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The comedian is poised to star in and executive produce Lopez, a single-camera comedy that has landed a 12-episode series pickup at the Viacom-owned cable network, The Hollywood Reporter has learned.
Lopez revolves around America’s most successful Hispanic-American comedian and explores how he struggles between his two worlds and crises — often of his own making. Too rich to go back to his working-class Latino roots and too “brown” to feel comfortable in his affluent celebrity life, being George Lopez comes with many problems.
The serialized comedy, set to debut in 2016, will be written by John Altschuler and Dave Krinsky (Silicon Valley, King of the Hill), who will executive produce alongside Lopez, 3 Arts’ Michael Rotenberg (It’s Always Sunny in Philadelphia) and Troy Miller (Arrested Development).
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“We are excited to produce a series around iconic comedian George Lopez that reveals him in a hilarious, yet brutally honest way,” said TV Land exec vp development and original programming Keith Cox. “George is constantly reinventing himself, and as TV Land continues its evolution, we can’t wait to tell his story from a fresh, innovative perspective.”
Added Lopez: “I’m excited that TV Land realizes that my personal challenges, insecurities and inability to connect are all part of my charm.”
The news comes as Lopez’s George Lopez continues to be a stellar performer on TV Land sibling Nick at Nite.
For TV Land, the Lopez announcement comes a day after the cable network canceled its last multicamera comedy, The Exes, as it continues to rebrand itself with younger and edgier fare including Younger, Teachers, Impastor and The Jim Gaffigan Show. On the pilot side, TV Land recently picked up single-cam entry I Shudder, starring Hamish Linklater, and is developing a half-hour inspired by the life of The Real Housewives of Beverly Hills‘ Kyle Richards, with John Wells attached, and a Groundlings comedy from Melissa McCarthy and Ben Falcone.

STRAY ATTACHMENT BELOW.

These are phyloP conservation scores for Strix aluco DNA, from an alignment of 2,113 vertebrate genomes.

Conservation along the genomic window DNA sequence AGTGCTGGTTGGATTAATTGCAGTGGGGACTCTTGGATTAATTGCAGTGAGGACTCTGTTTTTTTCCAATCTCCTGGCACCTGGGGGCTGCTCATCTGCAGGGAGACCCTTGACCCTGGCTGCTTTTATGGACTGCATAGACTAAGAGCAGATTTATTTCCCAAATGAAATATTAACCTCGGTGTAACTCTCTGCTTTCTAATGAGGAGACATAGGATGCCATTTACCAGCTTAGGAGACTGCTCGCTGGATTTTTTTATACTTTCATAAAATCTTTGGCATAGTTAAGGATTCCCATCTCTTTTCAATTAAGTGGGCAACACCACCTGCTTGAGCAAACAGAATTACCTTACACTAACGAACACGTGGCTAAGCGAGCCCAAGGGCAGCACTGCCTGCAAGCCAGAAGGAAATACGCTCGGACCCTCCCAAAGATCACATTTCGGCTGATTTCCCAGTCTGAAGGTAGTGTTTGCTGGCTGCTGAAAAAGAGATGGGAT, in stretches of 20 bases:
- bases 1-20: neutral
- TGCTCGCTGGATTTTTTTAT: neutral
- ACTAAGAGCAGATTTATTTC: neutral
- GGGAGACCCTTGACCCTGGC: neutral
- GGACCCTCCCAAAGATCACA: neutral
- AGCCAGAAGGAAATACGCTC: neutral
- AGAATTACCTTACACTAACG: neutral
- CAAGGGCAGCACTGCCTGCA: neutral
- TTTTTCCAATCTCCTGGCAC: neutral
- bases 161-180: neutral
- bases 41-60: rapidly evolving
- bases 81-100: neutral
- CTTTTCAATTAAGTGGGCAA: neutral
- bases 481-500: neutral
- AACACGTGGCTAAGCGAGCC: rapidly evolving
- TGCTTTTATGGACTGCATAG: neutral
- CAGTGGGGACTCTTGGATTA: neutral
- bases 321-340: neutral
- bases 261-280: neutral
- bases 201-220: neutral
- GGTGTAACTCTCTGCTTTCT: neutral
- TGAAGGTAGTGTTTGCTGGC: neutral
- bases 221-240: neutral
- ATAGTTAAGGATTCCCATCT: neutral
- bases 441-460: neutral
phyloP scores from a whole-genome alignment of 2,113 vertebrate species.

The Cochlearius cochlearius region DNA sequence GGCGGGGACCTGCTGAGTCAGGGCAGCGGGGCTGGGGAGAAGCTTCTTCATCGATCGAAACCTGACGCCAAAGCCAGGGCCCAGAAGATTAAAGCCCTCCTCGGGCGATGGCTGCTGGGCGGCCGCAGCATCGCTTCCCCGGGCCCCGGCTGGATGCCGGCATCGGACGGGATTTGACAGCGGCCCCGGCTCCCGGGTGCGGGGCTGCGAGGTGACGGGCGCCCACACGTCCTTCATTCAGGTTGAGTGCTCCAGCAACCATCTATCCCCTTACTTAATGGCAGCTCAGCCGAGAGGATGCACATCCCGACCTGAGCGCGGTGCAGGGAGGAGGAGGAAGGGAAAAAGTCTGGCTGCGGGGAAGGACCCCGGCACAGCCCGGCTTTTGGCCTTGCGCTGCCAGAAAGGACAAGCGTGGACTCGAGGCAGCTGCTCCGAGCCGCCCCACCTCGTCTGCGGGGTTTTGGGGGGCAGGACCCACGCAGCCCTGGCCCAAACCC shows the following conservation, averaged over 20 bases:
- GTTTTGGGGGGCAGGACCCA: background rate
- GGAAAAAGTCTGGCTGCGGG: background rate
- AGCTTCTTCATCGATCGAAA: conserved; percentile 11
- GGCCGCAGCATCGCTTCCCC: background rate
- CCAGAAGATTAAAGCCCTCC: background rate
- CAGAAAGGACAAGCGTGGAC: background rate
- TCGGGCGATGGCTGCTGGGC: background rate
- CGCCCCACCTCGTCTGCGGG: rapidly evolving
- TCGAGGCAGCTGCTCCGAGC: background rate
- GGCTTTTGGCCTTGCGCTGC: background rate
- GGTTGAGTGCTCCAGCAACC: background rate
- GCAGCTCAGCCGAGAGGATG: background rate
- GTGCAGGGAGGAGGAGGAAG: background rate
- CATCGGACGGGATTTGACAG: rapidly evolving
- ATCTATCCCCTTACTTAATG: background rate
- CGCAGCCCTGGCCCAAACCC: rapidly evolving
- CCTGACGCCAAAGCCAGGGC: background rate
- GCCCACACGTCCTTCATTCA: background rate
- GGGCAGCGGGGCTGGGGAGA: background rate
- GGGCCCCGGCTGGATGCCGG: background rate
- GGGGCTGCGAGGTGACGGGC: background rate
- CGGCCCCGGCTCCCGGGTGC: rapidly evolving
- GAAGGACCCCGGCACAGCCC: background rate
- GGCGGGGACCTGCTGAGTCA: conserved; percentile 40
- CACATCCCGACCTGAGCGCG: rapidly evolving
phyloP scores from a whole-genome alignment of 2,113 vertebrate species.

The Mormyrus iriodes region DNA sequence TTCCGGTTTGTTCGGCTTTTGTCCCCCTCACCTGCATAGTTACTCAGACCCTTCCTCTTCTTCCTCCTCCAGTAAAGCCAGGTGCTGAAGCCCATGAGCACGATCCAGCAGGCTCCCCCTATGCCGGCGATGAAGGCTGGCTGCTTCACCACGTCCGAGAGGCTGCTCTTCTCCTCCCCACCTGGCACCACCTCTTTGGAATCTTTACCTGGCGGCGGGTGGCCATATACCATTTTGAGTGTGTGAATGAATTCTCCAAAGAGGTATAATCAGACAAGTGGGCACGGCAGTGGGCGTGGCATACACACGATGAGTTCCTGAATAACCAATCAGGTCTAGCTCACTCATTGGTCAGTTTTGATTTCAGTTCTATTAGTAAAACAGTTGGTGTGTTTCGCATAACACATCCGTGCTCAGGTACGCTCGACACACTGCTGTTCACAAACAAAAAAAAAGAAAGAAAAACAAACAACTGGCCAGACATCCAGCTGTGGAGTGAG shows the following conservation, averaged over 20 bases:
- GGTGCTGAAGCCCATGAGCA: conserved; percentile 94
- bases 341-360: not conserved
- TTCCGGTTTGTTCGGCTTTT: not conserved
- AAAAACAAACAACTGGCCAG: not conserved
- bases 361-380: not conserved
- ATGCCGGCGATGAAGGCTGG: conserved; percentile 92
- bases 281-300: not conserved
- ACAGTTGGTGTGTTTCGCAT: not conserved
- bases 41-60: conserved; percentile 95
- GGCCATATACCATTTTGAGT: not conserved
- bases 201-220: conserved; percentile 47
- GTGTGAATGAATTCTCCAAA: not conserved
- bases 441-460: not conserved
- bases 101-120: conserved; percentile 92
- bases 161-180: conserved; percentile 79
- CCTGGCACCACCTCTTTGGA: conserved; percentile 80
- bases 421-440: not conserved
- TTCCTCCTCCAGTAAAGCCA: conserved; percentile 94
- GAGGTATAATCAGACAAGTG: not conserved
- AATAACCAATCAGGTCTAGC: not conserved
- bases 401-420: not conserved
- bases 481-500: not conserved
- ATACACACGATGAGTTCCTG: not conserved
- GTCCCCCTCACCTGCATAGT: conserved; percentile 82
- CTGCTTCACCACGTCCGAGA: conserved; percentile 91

For Lopez, the series marks his TV return following FX’s 2014 entry Saint George, which was canceled after failing to meet a ratings barometer that would have guaranteed an additional 90-episode pickup. The similarly themed comedy starred Lopez as a recently divorced, working-class Mexican-American. In addition to his ABC comedy, George Lopez, in which he played a fictionalized version of himself for six seasons, Lopez became the first Mexican-American to host a late-night series with TBS’ Lopez Tonight, which ran for more than 280 episodes.
Lopez is repped by 3 Arts.
Lopez arrives as broadcast and cable networks continue to make strides with diverse programming. Last season, ABC launched the Latino-family-themed comedy Cristela, which, despite good reviews, was canceled after one season. NBC, come midseason, will launch Eva Longoria‘s Hot & Bothered (formerly Telenovela), and The CW has found awards-season success with Jane the Virgin.
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